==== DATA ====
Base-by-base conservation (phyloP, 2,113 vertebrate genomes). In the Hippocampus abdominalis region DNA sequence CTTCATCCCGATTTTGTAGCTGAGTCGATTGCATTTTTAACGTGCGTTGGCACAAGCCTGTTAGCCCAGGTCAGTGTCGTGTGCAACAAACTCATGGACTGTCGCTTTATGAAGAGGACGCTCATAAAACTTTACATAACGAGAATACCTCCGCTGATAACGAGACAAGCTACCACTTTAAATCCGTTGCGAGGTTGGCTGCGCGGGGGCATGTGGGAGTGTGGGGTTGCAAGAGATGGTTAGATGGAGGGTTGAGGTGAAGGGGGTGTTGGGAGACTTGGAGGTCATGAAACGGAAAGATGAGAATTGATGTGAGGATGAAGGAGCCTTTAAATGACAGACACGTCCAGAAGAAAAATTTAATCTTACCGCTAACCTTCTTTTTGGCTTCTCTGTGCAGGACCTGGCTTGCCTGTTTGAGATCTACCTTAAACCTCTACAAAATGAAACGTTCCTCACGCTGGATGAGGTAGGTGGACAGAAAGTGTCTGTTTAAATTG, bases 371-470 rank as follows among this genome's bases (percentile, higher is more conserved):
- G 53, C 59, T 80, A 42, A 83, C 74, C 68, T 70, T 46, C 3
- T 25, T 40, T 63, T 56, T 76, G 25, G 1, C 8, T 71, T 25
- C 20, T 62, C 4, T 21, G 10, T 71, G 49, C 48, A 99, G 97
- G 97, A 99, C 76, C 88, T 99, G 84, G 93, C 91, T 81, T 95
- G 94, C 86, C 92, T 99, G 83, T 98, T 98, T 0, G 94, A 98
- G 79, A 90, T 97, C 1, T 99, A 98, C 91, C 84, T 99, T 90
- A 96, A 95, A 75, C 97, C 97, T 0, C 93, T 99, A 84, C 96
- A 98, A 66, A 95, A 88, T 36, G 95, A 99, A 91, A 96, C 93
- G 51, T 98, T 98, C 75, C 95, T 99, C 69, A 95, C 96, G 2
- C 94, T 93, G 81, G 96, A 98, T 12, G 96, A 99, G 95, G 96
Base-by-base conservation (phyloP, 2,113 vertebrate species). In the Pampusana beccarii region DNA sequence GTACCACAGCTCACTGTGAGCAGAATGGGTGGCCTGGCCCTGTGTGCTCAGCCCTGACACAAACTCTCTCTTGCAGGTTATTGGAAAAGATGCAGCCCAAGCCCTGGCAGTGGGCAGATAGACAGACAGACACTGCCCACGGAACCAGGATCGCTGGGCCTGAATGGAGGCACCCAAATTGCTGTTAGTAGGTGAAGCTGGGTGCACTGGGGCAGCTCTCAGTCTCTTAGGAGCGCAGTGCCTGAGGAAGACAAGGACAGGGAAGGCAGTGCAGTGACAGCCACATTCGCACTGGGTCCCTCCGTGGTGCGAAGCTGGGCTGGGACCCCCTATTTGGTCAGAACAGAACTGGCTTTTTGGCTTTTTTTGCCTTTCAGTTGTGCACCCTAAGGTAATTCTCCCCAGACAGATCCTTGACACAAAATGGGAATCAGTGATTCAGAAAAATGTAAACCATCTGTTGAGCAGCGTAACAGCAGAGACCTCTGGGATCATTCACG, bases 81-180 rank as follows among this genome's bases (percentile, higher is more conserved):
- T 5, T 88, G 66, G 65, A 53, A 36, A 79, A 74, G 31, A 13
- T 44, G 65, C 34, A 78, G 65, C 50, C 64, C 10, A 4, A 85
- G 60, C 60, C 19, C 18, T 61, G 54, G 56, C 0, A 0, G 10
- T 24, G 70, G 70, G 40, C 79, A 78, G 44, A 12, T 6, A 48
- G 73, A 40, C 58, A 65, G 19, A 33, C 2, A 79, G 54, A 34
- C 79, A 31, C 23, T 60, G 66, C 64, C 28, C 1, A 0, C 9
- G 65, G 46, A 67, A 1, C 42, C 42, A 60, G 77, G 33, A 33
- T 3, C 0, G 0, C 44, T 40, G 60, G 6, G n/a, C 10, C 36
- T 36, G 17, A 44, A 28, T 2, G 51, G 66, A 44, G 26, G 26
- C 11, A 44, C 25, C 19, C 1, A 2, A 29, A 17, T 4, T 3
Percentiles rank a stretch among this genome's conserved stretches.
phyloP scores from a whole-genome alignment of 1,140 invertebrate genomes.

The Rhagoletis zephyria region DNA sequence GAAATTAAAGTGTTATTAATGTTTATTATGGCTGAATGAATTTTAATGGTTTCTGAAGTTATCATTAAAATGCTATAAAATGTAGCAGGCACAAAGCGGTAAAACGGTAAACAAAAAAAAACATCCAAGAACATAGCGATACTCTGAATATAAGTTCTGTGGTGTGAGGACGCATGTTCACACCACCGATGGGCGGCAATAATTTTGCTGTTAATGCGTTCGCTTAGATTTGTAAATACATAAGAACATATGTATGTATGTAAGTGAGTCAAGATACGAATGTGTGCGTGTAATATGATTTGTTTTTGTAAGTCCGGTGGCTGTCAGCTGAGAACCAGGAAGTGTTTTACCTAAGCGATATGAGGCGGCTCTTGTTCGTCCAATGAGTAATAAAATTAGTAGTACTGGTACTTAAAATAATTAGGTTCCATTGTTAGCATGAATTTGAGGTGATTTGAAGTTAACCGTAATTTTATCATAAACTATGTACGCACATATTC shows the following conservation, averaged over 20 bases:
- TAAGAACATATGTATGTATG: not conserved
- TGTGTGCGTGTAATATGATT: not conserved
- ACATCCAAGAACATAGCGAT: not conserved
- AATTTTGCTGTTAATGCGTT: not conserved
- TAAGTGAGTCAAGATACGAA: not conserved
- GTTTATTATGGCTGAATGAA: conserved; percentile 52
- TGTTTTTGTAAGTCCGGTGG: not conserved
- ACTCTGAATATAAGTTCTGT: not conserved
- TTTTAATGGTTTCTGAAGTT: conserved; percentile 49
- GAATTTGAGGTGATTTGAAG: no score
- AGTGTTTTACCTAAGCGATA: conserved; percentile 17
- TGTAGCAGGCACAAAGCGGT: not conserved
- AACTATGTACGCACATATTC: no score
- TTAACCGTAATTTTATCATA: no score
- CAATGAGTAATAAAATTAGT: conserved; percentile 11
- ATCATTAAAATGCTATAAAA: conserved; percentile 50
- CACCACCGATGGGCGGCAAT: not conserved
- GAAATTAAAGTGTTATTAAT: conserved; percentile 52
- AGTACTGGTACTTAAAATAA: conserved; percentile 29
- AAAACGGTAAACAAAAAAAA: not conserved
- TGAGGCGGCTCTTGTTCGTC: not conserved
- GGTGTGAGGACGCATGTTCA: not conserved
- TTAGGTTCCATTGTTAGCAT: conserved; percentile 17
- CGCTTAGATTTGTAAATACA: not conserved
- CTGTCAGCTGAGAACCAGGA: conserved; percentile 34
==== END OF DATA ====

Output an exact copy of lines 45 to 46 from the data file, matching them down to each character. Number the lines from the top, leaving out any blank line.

- AAAACGGTAAACAAAAAAAA: not conserved
- TGAGGCGGCTCTTGTTCGTC: not conserved